The Texas school district superintendent, where 19 students and two teachers were killed in a mass shooting last month, has placed Pete Arredondo, the district police chief, on administrative leave.
Hal Harrell, superintendent of the Uvalde Consolidated Independent School District, said in an announcement Wednesday that district officials planned to “wait for the investigation to be completed before making staffing decisions.”
“Today I still have no details about the investigations being conducted by various agencies,” he added. “Due to the uncertainty that remains and the unknown timing of when I will receive the results of the investigations, I have made the decision to place Chief Arredondo on administrative leave as of this date.”
Lieutenant Mike Hernandez will “take on the duties” of the UCISD police chief, Harrell confirmed in the announcement.
The move comes after Uvalde city council unanimously rejected a leave of absence for Arredondo, who is also a councillor, on Tuesday.
Arredondo was elected to the council on May 7. It was more than two weeks later, on May 24, when a gunman entered Robb primary school in Uvalde and barricaded himself. After more than an hour, the police stormed the classroom he was in and killed him.
According to the Austin American-Statesman, part of the USA TODAY Network, Arredondo was not present at Tuesday night’s meeting or at an earlier emergency session held shortly after the shooting. The council voted unanimously to reject Arredondo’s leave. If he misses the next two meetings, the council can dismiss him for leaving office.
Several residents of Uvalde attended the meeting to oppose Arredondo’s request for leave. “We heard our citizens loud and clear tonight,” Mayor Don McLaughlin said. “If he misses his three meetings, I’m sure Pete will go. … I’ll vote yes (to remove him).”
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Relatives of the victims of the shooting had begged city leaders to fire Arredondo. “Please, please, we beg you, get this man out of our lives,” said Berlinda Arreola, Amerie Jo Garza’s grandmother.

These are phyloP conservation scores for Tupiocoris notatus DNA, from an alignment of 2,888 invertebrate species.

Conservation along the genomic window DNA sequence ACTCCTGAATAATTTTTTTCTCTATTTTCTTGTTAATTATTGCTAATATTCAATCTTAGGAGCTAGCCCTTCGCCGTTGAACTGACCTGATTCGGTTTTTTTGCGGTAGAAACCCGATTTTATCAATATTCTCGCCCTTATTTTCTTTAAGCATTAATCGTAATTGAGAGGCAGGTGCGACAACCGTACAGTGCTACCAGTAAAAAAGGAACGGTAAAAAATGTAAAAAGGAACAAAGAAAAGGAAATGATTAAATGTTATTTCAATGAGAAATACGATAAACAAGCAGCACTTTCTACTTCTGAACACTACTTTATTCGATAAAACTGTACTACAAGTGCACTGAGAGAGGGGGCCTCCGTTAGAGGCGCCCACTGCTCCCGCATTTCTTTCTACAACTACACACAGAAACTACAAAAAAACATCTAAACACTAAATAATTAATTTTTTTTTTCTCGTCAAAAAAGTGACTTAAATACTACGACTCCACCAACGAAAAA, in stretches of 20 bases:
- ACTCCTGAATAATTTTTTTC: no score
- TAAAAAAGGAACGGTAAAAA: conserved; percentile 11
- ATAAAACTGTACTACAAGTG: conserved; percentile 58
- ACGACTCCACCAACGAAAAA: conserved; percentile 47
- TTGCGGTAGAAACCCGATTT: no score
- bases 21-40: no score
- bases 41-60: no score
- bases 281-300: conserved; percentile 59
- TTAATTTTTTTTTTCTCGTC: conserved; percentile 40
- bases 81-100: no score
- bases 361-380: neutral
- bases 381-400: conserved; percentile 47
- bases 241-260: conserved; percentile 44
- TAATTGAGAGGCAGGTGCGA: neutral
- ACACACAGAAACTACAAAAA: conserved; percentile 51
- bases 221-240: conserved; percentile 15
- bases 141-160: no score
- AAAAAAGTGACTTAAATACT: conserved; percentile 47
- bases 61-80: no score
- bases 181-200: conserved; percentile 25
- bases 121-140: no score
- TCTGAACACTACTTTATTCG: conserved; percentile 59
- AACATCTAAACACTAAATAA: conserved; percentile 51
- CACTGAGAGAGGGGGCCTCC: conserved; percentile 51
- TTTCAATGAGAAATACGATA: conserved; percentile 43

Also on Tuesday, during a hearing in the Texas State Senate, the director of the Texas Department of Public Safety blamed Arredondo for preventing officers from quickly confronting the gunman. Three minutes after the gunman entered the building, there were enough officers on the scene to stop him, DPS director Steve McCraw said.
He called the police response an “abject failure” that ignored lessons from previous shootings and said Arredondo had “decided to put the lives of officers above the lives of children.”
McLaughlin criticized McCraw’s briefing, saying he and other local officials have been asked to remain silent about the shooting and law enforcement’s response as multiple investigations continue.
“They can go to Austin and make public deals to talk about it… and not share anything with this city or anyone in this community, and that’s wrong,” he said. “That’s all wrong.”
Arrendondo has said he did not consider himself responsible on the ground and assumed that another official had taken control.
Contributors: Kevin Johnson, USA TODAY; Chuck Lindell and Niki Griswold, Austin American statesman; The Associated Press
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